Before I was diagnosed with depression back in 2010, I always suppressed my emotions from the world.
I was “taught” to do this growing up as a young black man in an urban, impoverished neighborhood. Phrases such as, “Boys don’t cry,” “Suck it up!” or “Be a man!” would echo in my mind during moments of sadness, so I never shared my true emotions with anyone. I thought it would make me appear weak in the eyes of others.
I carried this “shield” with me everywhere I went, and used it in every relationship or situation I placed myself in.
When my only child, my son, died in 2006, I hid the pain deep within. When my friend and mentor committed suicide a few months later, I suffered in silence. My marriage had begun to fall apart shortly thereafter and, even though I was under a tremendous amount of stress, I said nothing. I had always felt alone and never trusted many people, so I hid my anguish behind a smile.
This all changed when I found out my mother had been diagnosed with breast cancer. That was the moment when I realized it was all becoming too much for me to bear. I locked myself in my room for days at a time, covered in complete darkness. I rarely slept and wouldn’t eat anything at all. I felt completely miserable and honestly didn’t know what to do or where to turn.
For the first time, I felt that I had a real support system around me that didn’t judge me or make me feel weak.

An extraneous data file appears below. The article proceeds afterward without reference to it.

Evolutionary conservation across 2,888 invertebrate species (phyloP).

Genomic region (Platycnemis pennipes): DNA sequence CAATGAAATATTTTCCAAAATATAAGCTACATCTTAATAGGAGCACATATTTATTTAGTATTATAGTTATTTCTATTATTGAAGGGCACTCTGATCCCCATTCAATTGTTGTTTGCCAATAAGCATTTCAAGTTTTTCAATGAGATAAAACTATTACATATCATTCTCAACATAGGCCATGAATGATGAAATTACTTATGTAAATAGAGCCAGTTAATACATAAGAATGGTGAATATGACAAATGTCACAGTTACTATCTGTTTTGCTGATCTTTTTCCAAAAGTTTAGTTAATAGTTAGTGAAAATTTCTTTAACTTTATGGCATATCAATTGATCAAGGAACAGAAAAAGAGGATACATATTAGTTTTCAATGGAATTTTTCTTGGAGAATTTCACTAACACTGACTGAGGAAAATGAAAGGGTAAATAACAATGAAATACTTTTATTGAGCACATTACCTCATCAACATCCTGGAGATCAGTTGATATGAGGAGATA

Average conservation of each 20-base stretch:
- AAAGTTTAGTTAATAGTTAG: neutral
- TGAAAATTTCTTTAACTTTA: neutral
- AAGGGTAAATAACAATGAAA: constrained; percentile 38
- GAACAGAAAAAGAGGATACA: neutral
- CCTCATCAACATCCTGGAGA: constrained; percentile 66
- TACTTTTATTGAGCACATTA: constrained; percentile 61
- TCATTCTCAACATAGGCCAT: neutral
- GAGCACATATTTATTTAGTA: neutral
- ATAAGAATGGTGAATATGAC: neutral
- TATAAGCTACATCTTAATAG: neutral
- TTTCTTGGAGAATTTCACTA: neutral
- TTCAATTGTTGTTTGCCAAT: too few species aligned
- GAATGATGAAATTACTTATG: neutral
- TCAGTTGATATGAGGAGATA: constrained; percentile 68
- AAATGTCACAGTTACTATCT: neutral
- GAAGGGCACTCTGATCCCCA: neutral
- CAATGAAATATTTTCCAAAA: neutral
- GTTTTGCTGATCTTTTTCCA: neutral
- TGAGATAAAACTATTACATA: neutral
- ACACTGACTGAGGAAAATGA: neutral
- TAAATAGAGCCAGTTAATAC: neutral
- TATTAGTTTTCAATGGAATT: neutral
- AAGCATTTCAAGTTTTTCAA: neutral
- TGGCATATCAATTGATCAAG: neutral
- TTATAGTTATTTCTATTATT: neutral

A good friend of mine knew that something was really wrong and suggested I go speak to someone. I decided to listen to him, and went to the Veteran’s Hospital in the Bronx. (Being a military veteran, I’m able to receive free medical treatment and medicine if I need it.) But I honestly thought the visit would be a waste of time.
But this decision changed my life completely. To my surprise, my doctor was very understanding and caring. She treated me with respect and made me feel comfortable sharing things with her that I had never spoken about with anyone. She helped organize a team around me and my treatment to help overcome the depression, and really worked hard to aid my recovery.
For the first time, I felt that I had a real support system around me that didn’t judge me or make me feel weak. They helped me realize just how important mental health is and supported me in every way, not just giving me some pills or seeing me for one time and sending me home. They taught me cognitive behaviors, which showed me how to release stress in natural ways. They taught me about nutrition and fitness, and explained to me how these correlated with my wellbeing. They were patient, and really took their time to make sure that I not only got better, but that I stayed better. They even helped me with my business, education and personal affairs, something I didn’t expect at all.